Seeing Stars in Devon

Posted by Katy Peck on 12 July 2019
Related property: Lower Knapp Farm
Seeing Stars in Devon

Stargazers and astronomers can enjoy a real treat during a stay at Lower Knapp Farm. Just a 15-minute trip in the car, via Seaton Road and the A3052, will take you to the historical Norman Lockyer Observatory. This is your chance to really get a closer look at the wonders of the night sky! The modest, yet fascinating, building has been part of Devon’s landscape for over a century and has long been a hub for amateur astronomy, meteorology, radio astronomy and science education.

Norman Lockyer was a Victorian amateur astronomer, best known for discovering the element helium in the sun’s corona. He was also one of the founders of the respected journal ‘Nature’. Later in life, Lockyer went on to become director of the Solar Physics Observatory in South Kensington, as well as the first professor of astronomical physics at the Normal School of Science (which was eventually renamed the Royal College of Science). He received a knighthood in 1987 and ultimately retired to Sidmouth, where he was granted permission to build the Hill Observatory in 1912. The observatory was renamed in Lockyer’s honour following his death in 1920.

Today, the Norman Lockyer Observatory Society is responsible for the upkeep and running of the observatory. The aim of the society is to provide members with access to equipment, help further public knowledge and to maintain and develop both the site and instruments found within.

The appeal of the observatory lies in the combination of modern and historical equipment found here. As part of this, the site houses several historic telescopes, including the Lockyer telescope. After being used by Lockyer to make his famous discoveries about the sun’s composition in 1868, this iconic telescope was moved into the observatory following his retirement. In addition, you can also view the Kensington telescope, originally built for the Solar Physic Observatory in London but moved to Sidmouth when the observatory opened in the early 20th Century. Finally, make sure to take a look through the McClean telescope, which was donated by Francis McClean in 1912.

The Norman Lockyer Observatory also contains the James Lockyer planetarium. Seating approximately 60 people, this was one of the first buildings to be commissioned by the society after they took over the site. In 2005, the original small projector was replaced by a larger, elaborate instrument donated by the Royal Observatory in Greenwich, creating a truly dazzling show. There are now regular presentations at the planetarium, where visitors can come and learn more about a range of topics, from constellations to historical figures and the planets themselves.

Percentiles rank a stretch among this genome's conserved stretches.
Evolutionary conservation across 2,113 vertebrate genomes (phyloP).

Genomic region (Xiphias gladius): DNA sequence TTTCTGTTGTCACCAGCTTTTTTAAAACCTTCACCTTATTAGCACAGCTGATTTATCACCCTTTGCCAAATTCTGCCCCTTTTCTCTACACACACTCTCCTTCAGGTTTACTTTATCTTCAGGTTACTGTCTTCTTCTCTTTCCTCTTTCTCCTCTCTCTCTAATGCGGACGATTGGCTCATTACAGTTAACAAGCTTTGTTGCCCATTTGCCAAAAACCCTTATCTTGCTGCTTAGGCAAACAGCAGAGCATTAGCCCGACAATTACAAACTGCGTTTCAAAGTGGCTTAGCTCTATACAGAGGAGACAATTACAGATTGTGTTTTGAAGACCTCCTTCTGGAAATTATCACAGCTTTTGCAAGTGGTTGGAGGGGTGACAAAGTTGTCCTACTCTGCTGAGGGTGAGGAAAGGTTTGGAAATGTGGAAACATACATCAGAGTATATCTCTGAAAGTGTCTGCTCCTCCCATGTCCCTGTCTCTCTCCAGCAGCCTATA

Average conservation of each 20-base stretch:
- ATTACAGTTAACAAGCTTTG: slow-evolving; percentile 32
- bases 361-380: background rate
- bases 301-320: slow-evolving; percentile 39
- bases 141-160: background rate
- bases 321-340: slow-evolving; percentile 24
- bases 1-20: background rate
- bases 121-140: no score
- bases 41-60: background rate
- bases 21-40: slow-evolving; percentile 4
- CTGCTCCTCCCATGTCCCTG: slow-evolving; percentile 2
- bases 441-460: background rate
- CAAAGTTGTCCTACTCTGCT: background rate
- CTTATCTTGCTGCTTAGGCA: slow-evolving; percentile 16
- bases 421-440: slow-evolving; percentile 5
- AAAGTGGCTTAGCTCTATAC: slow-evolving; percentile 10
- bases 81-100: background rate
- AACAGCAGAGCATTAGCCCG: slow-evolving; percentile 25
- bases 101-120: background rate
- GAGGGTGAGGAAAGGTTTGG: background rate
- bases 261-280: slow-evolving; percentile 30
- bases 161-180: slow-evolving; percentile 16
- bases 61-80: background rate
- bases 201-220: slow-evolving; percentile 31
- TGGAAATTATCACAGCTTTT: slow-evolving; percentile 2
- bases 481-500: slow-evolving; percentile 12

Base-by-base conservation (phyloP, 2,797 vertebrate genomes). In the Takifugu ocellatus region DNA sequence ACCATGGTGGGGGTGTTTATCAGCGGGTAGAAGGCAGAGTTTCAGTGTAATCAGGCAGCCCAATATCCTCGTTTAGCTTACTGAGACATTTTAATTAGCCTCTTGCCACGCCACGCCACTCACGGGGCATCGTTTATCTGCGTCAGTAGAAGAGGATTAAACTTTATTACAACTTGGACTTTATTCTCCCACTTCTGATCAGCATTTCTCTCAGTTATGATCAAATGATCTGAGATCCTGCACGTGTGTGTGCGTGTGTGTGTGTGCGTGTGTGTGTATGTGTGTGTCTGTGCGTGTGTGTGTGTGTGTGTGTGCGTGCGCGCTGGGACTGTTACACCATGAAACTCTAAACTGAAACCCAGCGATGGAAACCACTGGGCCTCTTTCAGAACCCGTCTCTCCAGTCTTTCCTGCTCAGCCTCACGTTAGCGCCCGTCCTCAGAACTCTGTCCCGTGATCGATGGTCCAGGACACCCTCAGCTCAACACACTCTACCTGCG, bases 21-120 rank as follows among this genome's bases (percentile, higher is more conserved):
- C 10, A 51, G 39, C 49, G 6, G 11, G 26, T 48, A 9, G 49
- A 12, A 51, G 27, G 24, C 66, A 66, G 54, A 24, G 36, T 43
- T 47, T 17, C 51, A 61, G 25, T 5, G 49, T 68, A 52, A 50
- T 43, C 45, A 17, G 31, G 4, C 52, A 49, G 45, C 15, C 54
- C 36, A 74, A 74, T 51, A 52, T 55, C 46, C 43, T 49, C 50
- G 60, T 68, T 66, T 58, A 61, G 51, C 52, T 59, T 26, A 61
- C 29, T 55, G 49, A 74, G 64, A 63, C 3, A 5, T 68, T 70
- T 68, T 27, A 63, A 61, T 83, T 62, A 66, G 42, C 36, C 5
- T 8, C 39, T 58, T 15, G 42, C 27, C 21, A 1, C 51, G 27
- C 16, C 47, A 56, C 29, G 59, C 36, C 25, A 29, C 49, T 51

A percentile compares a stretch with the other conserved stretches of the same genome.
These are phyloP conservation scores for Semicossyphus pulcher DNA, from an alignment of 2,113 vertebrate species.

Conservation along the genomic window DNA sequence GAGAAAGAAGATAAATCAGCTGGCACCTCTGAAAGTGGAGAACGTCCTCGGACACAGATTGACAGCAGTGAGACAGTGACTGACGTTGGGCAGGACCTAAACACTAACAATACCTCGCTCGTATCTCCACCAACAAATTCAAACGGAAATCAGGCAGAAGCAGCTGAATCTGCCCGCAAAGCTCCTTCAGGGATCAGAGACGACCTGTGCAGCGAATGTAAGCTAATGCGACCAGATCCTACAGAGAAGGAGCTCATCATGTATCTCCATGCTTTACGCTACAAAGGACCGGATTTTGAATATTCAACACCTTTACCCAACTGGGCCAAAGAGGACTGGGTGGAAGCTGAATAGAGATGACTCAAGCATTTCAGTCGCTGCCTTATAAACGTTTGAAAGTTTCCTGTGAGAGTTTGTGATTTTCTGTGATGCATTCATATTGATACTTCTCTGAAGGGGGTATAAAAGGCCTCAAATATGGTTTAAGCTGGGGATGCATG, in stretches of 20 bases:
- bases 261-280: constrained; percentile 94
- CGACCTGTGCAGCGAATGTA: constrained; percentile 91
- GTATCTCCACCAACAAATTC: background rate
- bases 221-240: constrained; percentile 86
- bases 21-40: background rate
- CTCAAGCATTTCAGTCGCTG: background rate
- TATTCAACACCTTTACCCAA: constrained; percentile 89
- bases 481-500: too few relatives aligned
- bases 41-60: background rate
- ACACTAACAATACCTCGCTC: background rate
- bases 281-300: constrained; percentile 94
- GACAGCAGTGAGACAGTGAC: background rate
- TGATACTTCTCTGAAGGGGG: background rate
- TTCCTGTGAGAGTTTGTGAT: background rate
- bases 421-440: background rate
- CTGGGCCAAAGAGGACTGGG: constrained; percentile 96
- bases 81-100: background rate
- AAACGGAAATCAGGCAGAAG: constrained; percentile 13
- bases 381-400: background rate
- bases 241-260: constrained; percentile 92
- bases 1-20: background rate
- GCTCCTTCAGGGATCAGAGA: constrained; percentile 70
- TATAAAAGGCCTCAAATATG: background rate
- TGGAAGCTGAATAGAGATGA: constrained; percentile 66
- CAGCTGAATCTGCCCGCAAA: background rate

Visitors should also take a moment to admire the impressive 19th Century Orrery on display in the main foyer. Donated by Howard Anderson, a member of the British Sundial Society, the beautiful piece of equipment was restored by society members over 18 months, with help from the Cambridge Design partnership. This elegant mechanical model of the solar system shows the changing positions of the Sun, Earth, Moon and planets, as well as that of the major asteroids, allowing enthusiasts to track their movements across the sky.

Last but not least, the observatory is home to the Lockyer Technology Centre. This unassuming space actually has a hugely important purpose - it is the centre of a whole network of Meteor Detection Stations that spans the UK and Europe. These stations use radio signals emitted by the G.R.A.V.E.S. Satellite Radar Station in Dijon, after which all the data is sent back to the Norman Lockyer Observatory. Here researchers continuously collect information for a range of activities, including meteor and solar flare detection, allowing us to better understand and predict what’s going on in the depths of our own solar system.

Although the observatory is not open to the public at all times, the societies’ experienced and knowledgeable volunteers do run regular open days throughout the year – you can find the dates and themes for each event here. There is no need to book in advance; just arrive at the appointed time and pay on the door (cash or cheque only). In 2019, prices are £10 for adults and £5 for children.

Each open day takes approximately two hours and includes a short talk, a presentation in the planetarium and visits to the Technology Centre and telescopes. On a clear day, you may even get the chance to look through the historic lenses yourself! For those with an interest in science and space, it’s a fantastic and informative way to spend a couple of hours.

For more information on the observatory and to better plan your visit, make sure to take a look at their website.

Of course, this is just the start of the many things to do during a holiday in Devon. With other days out including the Donkey Sanctuary and the iconic Jurassic Coast, you’ll be glad to have somewhere of your very own to retreat to at the end of the day. Lower Knapp Farm has the perfect combination of holiday cottages and apartments, as well as range of amenities and on-site facilities to enjoy throughout your stay.

To learn more about staying at Lower Knapp Farm, or any of our other properties across the UK and abroad, make sure to get in touch with our expert team.

Katy Peck

Katy Peck

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